The boss of Advantage Travel Partnership has reiterated calls for the government to support outbound travel following a report by MPs which highlighted the sector’s problems.
The commons transport committee report, called UK aviation: reform for take-off, said the government’s Covid restrictions on air travel were “disproportionate” to the risks to public health – and urged the government to “future-proof” the aviation sector.
Julia Lo Bue-Said responded, saying: “The new report by the commons transport committee acknowledges the difficult position faced by government but also the inconsistent approach which left passengers in turmoil and an industry still reeling from disproportionate travel restrictions.”
She also hit out at national media headlines focusing on summer travel chaos, saying they were “unnecessary scaremongering”.
“It’s important to note that the industry’s unravelling is very much a reflection of where we have come from: an industry shut down; repatriation of thousands upon thousands of people overseas as borders were closed by the hour; cash burn at a staggering rate of hundreds of millions per week…and many other businesses of all sizes, my members included, forced to cut costs to save their businesses and future jobs,” she said.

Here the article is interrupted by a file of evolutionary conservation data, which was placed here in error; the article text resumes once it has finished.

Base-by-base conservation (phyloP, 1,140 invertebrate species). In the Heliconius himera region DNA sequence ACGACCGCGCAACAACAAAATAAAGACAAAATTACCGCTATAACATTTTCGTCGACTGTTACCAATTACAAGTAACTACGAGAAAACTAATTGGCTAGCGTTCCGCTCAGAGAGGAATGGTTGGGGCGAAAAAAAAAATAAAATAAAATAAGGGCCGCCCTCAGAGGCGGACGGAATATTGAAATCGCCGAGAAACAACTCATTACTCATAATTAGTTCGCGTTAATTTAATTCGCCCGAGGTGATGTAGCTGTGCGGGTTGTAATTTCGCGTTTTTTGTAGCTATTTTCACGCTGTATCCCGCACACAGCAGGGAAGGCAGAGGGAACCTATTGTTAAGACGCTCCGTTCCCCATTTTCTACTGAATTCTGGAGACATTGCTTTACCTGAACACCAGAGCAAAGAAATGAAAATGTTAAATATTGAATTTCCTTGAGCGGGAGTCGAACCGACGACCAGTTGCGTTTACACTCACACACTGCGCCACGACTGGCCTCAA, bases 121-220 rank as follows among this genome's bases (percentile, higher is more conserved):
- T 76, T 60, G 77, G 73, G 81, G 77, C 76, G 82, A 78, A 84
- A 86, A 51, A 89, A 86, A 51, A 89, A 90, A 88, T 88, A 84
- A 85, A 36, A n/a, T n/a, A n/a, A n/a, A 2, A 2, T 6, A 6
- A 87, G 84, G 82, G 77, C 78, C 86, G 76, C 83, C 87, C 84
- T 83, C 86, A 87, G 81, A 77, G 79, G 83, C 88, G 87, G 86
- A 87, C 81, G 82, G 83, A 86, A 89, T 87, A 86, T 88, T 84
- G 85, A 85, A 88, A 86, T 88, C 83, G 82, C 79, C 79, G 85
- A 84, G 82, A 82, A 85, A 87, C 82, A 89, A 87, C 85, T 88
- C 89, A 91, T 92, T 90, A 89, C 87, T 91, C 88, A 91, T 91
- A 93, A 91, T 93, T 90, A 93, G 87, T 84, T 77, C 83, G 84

“All of this, as the committee report has shown, with very little government support to help the industry cope.
“Just six weeks ago, on March 18, the government dropped all Covid travel restrictions for UK arrivals.
“It takes much longer than six weeks to rebuild an entire industry. It takes even longer to build the image for outbound travel as a vibrant sector anyone would want to be reemployed into, and it takes much more than a busy Easter weekend to rebuild businesses.
“The industry lost over 200,000 people through redundancies over the course of the past two years. Behind every outbound travel business there are real people, exhausted, exasperated, and all they want to do is get back to working in an industry they love.”
She said it is not the government’s responsibility to rebuild the sector, but urged ministers to support its recovery by recognising the significance of the UK outbound travel sector as a key economic and social and cultural driver.
Also, she wants MPs to recognise the “vibrancy of the sector” and see “the wider ecosystem that puts people on trains, ships, planes and not just the transport element”.
Furthermore, she wants support from the government to promote of jobs in the sector and to recognise the role the UK outbound sector can play for global Britain and in supporting the delivery of sustainability goals.
“Now is not the time to put the industry under the bus with attention-grabbing headlines, but to recognise the detrimental impact unnecessary restrictions had on an entire ecosystem and what it is going to take to regenerate the industry,” she concluded.
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